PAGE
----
My favorite writers about teaching share a holy zeal for change. I’ve been noticing lately that they tend to share something else, as well–a tendency to make sweepingly negative statements about the current state of teaching in the U.S.
Whether it’s James Leowen’s cogent arguments about what gets left out of history textbooks (Most famously in Lies My Teacher Told Me) or Grant Wiggins’s recent post “Dereliction of Duty by HS Teachers” or the impassioned, if problematic, documentary “Waiting for Superman,” reforming teachers tend to give the impression that they alone have understood the problem they are pointing out and, further, that the reason for this is that the teaching establishment is otherwise populated with burnt out idiots.
Wiggins’s Understanding By Design is on my bookshelf of all-time great teaching books. I have given Leowen’s Teaching What Really Happened to more than one new teacher. These guys are my heroes. Nonetheless, I think we need a change in tone.
This is not only because of the old adage about flies and honey (though if I find that a blog post supporting something for which I’ve argued for years leaves me feeling testy and defensive, it doesn’t bode particularly well for convincing someone for whom agreeing with the root idea would mean a real change in practice!). Every historical movement toward change has been split between boundary pushers and bridge builders, and every movement needs both. My quarrel with this kind of language is deeper than that: I think it has a bad effect on how we see each other and, therefore, on how we think about the field.
For some reason, we teachers have a tendency to attach moral values and assumptions about motives to debates about best practices in a way that I think happens less in other fields. Doctors seem (at least to an outsider) to be able to say pretty damning things about the comparative ineffectiveness of a widely used method of treatment without simultaneously suggesting that their colleagues who use it do so because they are conscienceless quacks. We, on the other hand, seem very quick to accuse each other of complacency, power trips, fear, or other nefarious motives. I don’t think that does justice to the nuance and precision we expect of ourselves in other parts of our academic lives.
I teach a lot of ninth graders, and one of the comments I find myself writing over and over in the margins of papers is “Be careful about overgeneralizing!” Were all medieval monks saintly? Were all knights violent? Do you really mean that these were tendencies and, if so, how so strong were they? What evidence of counter-tendencies must be addressed? We all know those questions; the habits of careful thought they lead to are, I submit, among the greatest gifts of a good education.
They are easy habits to forget when in the heat of debate about the thing to which you have devoted your life. One of the things I had to learn when I started serving as a department chair and was forced to engage with everyone impartially was that the teachers with whom I had been feuding bitterly over curriculum had redeeming qualities. I still think I’m right and they’re wrong about certain things–I can be stubborn that way–but I’ve come to understand the reasons my colleagues think the way they do. As I’ve slugged it out toe-to-toe with some people I respect, it has become very clear to me that none of them hold those positions for venal, self-serving, or shallow reasons. Few of them are not highly intelligent. Ours is a philosophical dispute–one with high stakes, as all important academic questions are–not a clash between Good and Evil teachers. What should be the goal of an education in history, and what count as fair criteria for judging that? What really does work in the classroom? (and will what worked for me and my students work for you and yours?) What can we safely accept as proof that something works?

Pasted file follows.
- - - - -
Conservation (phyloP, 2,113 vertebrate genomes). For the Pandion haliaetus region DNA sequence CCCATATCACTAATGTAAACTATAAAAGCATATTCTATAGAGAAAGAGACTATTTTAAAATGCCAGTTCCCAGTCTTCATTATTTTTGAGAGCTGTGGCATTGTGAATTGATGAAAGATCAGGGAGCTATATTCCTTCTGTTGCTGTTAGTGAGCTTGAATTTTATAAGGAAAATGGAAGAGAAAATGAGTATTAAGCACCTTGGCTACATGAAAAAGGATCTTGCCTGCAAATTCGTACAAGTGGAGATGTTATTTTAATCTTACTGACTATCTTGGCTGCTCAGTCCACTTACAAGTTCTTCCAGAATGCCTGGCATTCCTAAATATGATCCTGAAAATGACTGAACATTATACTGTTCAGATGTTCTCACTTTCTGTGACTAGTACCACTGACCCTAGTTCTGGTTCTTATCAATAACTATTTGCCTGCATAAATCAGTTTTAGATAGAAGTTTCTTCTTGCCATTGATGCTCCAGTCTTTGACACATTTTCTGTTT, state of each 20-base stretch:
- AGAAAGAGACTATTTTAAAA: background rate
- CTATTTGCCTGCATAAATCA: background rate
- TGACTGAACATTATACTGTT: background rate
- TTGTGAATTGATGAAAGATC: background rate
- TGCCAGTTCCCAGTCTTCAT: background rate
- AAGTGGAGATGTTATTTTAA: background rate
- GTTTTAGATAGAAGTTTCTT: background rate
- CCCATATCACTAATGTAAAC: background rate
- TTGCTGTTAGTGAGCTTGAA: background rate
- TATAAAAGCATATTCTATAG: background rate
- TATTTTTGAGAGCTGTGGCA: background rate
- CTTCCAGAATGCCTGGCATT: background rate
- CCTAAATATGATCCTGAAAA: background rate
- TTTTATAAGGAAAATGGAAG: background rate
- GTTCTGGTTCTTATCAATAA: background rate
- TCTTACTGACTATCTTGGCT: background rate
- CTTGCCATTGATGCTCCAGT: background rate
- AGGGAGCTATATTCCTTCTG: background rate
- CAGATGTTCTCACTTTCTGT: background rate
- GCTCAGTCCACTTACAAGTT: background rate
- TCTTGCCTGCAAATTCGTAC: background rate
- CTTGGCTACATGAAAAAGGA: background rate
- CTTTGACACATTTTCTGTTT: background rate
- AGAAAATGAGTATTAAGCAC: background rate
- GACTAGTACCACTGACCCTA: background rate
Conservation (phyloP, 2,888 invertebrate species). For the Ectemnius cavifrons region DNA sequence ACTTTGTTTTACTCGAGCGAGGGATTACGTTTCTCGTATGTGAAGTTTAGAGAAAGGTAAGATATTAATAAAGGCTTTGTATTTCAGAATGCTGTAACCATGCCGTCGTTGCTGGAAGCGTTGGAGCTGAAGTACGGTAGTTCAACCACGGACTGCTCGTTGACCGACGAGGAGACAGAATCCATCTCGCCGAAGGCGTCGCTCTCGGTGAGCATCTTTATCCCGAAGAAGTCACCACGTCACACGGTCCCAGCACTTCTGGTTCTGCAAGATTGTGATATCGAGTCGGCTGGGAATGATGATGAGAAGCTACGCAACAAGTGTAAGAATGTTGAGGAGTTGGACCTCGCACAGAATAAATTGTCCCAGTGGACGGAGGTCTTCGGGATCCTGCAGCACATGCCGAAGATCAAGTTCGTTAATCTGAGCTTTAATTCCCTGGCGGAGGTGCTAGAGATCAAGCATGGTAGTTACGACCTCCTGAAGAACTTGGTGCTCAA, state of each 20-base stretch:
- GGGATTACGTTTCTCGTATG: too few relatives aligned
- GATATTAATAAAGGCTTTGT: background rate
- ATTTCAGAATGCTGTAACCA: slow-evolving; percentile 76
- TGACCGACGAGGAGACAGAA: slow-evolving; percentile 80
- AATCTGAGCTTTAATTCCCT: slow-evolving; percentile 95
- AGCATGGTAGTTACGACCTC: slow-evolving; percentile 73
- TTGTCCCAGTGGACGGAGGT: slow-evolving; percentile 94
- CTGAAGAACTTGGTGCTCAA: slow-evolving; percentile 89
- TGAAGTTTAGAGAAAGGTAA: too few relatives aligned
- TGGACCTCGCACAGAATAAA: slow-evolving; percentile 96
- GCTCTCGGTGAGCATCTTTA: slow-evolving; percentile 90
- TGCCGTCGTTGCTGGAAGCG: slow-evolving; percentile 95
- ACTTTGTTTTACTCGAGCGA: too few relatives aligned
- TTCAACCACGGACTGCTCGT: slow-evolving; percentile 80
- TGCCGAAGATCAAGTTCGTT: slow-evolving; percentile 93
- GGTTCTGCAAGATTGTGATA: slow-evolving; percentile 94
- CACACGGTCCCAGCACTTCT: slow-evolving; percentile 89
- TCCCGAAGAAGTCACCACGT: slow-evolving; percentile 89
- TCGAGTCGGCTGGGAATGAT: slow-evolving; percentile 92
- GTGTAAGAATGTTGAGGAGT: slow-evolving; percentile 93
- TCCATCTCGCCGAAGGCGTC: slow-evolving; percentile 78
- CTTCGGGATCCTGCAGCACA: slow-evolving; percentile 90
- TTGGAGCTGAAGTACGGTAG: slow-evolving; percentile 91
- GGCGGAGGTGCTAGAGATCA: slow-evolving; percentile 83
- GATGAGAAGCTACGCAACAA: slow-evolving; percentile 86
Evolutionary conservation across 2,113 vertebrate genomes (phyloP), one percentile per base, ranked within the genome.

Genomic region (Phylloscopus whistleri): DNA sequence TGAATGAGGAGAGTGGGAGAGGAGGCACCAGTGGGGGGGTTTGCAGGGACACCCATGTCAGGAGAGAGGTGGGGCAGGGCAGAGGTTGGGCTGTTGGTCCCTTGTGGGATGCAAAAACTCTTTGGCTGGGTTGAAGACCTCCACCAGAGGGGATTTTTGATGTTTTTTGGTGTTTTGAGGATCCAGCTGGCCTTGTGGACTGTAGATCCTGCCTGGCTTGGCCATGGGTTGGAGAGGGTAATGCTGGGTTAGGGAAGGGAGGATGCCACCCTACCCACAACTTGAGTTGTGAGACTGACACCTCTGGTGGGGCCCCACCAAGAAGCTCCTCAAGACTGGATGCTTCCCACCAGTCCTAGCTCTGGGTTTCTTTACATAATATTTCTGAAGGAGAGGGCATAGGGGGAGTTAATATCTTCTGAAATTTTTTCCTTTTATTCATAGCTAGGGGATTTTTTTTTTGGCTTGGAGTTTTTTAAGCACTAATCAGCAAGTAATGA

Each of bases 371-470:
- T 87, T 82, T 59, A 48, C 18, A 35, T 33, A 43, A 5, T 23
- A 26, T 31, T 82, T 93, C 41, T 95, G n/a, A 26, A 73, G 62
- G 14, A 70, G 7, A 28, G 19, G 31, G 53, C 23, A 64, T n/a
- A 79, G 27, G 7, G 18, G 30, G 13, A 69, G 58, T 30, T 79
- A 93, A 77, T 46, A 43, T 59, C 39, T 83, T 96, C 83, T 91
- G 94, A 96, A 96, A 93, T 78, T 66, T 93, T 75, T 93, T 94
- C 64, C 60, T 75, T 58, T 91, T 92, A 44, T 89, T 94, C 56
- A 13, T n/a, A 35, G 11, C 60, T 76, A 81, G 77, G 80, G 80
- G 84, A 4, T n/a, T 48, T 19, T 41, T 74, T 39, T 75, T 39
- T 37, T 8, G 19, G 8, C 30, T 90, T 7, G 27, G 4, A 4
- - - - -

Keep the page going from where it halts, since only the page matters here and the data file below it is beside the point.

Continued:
I have always taught in strong independent schools. Maybe things are different on big city public schools, where teachers are working under far greater constraints of time and resources, but I rather doubt it. The public school teachers whose paths have crossed mine have tended to be, if anything, more altruistic than their private school counterparts, if almost universally wearier and more frustrated. In a lifetime spent mostly in schools of one description or another, I have met teachers who blew me away and teachers I thought were pretty darn bad, but only maybe one or two who I felt did not truly believe what they were doing was “putting the students first.”
Since I started teaching myself, I have never met a teacher who didn’t do something better than I do. I steal from other teachers constantly, as do most of the other good teachers I know: that’s how good ideas travel. But none of that will happen if we start building high walls and consigning most of our colleagues to the other side of them.
If we do that, not only will change come harder, but the end result will be poorer. By labeling those on the other side of proposals to change the way we teach as definitionally bad teachers, we are free to ignore them. By acknowledging that there are genuine intellectual objections being raised and addressing them, we stand a chance of reaching an end result that is stronger, subtler, and more successful, as well as more intellectually honest. This is how the academic process works. This is what we are trying to teach our kids.